At the start of a match, try to climb and gain some altitude. If using MEC, open the radiators fully and keep an eye on the engine temperatures. If things get too hot, dial back the throttle and let the engine cool off. Scan around for enemies. The best targets are those that are fragile, less manoeuvrable than the Re.2001, and at a lower energy state. If you have a significant altitude advantage over your target, dive in, make a pass, then loop around. Repeat until your target has lost significant energy, then try to jump on their tail and hose them down with the machine guns. If you can force them to constantly manoeuvre and corral them into a turnfight, the results will usually be in your favour. A faster opponent that chooses to run instead can be difficult to dispatch. In that case, let them go and start climbing to reset the engagement.
The Re.2001 CB will fare better in head-ons compared to the original Re.2001, but committing to head-ons is still risky. Enemies with high-velocity machine guns or cannons are likely to damage you first, so only go all-in if your target has poor armament and using a fragile plane. Otherwise, fire off a burst, break off early, and observe what your target does after the merge. If they commit to a turnfight, again try to latch onto their tail. If they continue their course and are fast enough to escape, let them go and try to conserve your own energy.
Be wary of engaging targets that are as or more manoeuvrable than the Re.2001 in turning engagements. Try to obtain an altitude advantage before engaging and stick to boom-and-zoom or energy fighting tactics instead of flat turning. A Spitfire can put up a very tough fight if it has the same energy level as the Re.2001, but as with any plane, it becomes less threatening with less altitude and speed. Other targets that should be attacked with caution include planes with decent defensive armament like the IL-2 M-82. There is a very real chance that the IL-2's rear gunner can ignite or pilot-snipe the Re.2001 more quickly than it can whittle down the "flying tank" in turn. Large bombers with multiple engines and gunners are similarly hazardous. If you must engage these, try to set their engines on fire and break off.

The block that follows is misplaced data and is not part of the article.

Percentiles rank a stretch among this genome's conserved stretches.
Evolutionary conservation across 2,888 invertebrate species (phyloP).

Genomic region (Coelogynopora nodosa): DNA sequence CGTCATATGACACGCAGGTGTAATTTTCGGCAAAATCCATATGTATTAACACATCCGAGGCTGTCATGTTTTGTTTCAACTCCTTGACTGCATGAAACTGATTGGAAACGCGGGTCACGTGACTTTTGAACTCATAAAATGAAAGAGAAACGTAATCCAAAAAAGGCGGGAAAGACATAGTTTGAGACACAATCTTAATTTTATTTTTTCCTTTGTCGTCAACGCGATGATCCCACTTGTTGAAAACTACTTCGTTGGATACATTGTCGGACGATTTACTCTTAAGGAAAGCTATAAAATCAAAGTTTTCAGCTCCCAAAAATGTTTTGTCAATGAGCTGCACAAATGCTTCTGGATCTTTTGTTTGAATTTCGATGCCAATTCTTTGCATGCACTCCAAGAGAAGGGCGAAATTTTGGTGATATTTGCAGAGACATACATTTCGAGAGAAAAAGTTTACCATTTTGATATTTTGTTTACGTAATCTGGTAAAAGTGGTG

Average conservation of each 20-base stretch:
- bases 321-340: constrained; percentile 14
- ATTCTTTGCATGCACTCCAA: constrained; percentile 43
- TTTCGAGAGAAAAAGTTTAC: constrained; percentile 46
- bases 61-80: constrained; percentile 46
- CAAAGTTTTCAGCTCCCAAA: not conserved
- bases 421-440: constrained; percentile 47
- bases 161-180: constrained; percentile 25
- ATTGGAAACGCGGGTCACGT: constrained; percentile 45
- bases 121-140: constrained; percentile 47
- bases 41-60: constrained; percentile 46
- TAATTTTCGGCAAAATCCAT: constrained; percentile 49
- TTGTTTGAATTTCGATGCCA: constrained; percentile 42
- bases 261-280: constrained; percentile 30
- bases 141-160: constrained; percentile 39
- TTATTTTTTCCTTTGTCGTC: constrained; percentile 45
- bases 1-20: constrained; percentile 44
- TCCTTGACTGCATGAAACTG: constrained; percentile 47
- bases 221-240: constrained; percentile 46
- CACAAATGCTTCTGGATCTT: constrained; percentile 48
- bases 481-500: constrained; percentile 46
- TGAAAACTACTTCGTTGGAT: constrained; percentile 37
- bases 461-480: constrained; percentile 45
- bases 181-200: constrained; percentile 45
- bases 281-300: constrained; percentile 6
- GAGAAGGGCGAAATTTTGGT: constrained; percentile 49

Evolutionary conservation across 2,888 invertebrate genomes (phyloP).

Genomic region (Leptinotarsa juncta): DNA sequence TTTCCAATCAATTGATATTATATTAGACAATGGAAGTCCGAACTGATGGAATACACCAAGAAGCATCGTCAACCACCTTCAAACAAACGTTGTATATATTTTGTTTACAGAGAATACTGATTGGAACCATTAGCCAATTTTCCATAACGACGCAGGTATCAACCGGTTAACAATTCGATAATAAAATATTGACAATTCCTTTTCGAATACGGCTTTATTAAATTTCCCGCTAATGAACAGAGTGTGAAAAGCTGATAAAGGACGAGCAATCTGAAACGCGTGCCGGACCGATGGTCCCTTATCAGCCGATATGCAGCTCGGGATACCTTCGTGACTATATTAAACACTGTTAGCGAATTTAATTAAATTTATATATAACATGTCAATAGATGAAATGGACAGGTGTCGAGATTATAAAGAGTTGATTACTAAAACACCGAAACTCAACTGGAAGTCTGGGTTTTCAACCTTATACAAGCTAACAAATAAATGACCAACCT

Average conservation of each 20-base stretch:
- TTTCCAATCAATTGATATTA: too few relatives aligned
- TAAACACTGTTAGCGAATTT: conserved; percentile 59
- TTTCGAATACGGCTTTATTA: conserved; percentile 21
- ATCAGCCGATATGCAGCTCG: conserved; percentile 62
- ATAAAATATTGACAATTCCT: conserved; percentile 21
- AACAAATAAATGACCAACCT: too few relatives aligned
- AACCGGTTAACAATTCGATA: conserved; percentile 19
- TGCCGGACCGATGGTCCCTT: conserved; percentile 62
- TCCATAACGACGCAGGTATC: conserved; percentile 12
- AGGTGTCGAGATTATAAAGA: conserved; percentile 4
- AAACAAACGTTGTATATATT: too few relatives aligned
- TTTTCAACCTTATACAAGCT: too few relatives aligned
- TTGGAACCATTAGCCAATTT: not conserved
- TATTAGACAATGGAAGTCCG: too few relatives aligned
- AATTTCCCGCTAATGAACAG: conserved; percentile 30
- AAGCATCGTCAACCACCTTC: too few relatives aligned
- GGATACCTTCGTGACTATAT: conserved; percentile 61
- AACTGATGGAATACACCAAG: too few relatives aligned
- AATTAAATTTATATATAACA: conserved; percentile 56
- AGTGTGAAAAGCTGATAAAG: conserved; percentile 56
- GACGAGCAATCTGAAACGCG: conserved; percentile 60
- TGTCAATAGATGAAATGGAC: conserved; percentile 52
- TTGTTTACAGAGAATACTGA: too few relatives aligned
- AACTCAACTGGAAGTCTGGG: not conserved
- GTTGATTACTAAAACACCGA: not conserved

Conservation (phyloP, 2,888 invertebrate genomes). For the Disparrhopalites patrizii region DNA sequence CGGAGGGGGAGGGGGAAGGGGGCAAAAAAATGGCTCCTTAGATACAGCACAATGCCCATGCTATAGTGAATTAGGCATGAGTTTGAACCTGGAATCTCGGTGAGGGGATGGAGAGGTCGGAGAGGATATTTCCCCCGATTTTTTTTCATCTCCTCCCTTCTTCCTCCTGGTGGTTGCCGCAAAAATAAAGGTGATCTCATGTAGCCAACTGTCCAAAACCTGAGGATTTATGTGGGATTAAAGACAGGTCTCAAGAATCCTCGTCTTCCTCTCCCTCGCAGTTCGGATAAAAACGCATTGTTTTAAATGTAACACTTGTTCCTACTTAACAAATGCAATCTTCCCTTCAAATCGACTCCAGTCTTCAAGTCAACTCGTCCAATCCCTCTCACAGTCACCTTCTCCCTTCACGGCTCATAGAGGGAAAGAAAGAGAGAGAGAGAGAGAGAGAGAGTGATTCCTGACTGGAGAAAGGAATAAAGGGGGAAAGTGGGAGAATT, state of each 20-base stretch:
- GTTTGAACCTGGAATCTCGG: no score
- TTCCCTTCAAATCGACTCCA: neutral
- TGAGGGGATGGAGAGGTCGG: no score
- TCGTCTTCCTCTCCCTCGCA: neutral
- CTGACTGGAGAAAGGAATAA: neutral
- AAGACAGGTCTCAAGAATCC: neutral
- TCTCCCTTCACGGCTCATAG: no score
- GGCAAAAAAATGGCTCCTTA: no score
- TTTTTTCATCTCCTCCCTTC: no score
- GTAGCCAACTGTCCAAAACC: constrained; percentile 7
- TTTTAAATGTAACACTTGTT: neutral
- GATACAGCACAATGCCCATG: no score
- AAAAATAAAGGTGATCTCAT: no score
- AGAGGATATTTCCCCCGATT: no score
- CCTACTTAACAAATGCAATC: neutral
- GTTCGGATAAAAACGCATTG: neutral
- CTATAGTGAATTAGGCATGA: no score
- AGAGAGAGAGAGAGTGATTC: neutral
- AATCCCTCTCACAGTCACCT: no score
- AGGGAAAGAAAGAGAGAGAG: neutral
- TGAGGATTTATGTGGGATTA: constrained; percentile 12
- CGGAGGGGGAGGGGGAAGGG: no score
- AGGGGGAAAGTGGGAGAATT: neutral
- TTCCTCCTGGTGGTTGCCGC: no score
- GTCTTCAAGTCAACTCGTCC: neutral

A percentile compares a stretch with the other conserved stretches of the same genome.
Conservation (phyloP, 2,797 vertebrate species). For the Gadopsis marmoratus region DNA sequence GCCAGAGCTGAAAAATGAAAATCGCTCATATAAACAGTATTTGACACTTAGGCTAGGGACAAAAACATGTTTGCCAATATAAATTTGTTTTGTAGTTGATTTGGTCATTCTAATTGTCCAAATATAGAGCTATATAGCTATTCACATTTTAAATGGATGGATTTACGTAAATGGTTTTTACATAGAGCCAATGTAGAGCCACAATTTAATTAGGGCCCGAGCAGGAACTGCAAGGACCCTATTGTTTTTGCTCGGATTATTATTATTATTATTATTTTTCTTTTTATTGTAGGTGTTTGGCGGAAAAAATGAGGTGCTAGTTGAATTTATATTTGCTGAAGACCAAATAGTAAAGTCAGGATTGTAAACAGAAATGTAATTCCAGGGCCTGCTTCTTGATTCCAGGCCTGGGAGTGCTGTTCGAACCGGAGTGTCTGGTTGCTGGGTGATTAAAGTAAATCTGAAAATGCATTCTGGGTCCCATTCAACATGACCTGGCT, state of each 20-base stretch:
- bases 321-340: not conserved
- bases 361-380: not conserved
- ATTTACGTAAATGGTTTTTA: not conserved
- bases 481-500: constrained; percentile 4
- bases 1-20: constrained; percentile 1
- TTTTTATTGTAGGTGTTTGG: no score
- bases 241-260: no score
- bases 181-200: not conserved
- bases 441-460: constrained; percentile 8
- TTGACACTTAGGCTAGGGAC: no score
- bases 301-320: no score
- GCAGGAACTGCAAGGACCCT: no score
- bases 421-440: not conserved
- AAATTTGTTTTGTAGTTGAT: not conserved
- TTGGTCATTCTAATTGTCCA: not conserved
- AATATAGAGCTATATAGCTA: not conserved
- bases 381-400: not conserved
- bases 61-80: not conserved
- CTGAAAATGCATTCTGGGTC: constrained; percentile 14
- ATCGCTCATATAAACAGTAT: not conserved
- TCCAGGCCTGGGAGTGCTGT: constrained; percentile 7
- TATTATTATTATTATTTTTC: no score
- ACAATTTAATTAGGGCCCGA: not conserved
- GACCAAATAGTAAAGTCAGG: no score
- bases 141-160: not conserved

It is generally best to leave ground attack duties to actual attackers like the Stuka since the Re.2001 CB does not have an airspawn, but if one insists on lugging bombs for destroying vehicles or finishing off a base, fly carefully and try to avoid attention. The performance of this aircraft suffers while it is carrying bombs and the engine overheating problems pose a major issue on extended trips to and from the front lines. Be careful of AAA emplacements and vehicles, even a few hits can cause oil or water leaks that necessitate a return to base.
The Re.2001 CB is the most useful in Ground RB, where its good bombload can finally be put to good use against player-controlled vehicles. Take the heaviest loadout, and upon spawning in, look around for choke points or sniping positions where stationary enemies are likely to be located. Once you have identified your target(s), enter a fairly steep dive and release the bombs shortly before you pull up. This approach is recommended since the Re.2001 CB's bombs do not have a generous blast radius; dropping bombs in shallow dives tends to be less accurate. After the bombs have been expended, examine if there are any enemy aircraft around. The Re.2001 has sufficient performance to deal with most other contemporary fighters and its overheating problems are not as egregious in the short duration of Ground RB battles. Just be careful of engaging aircraft with defensive armament. If the skies are clear, either return to base for another set of bombs or strafe targets to mark them for your team. Note that the Breda-SAFAT heavy machine guns have poor ballistics and poor penetration that drops off shockingly quickly, so the only ground targets that can be reliably harmed by the Re.2001's guns are those that lack roofs. Be careful when SPAA vehicles are active since the Re.2001 is poorly protected.
Manual Engine Control
|Not controllable|| Controllable
Not auto controlled
Not auto controlled
Not auto controlled
|Separate|| Not controllable
Pros and cons
- Nose-mounted 12.7 mm offensive guns
- Decent climb rate
- Has secondary loadouts, good for mixed battles
- Decent armour protection
- Good turn rate especially with flaps
- Subpar firepower
- Outclassed by many of its opponents
- Bad control stiffening at high speed (500+ km/h)
- Engine overheats quickly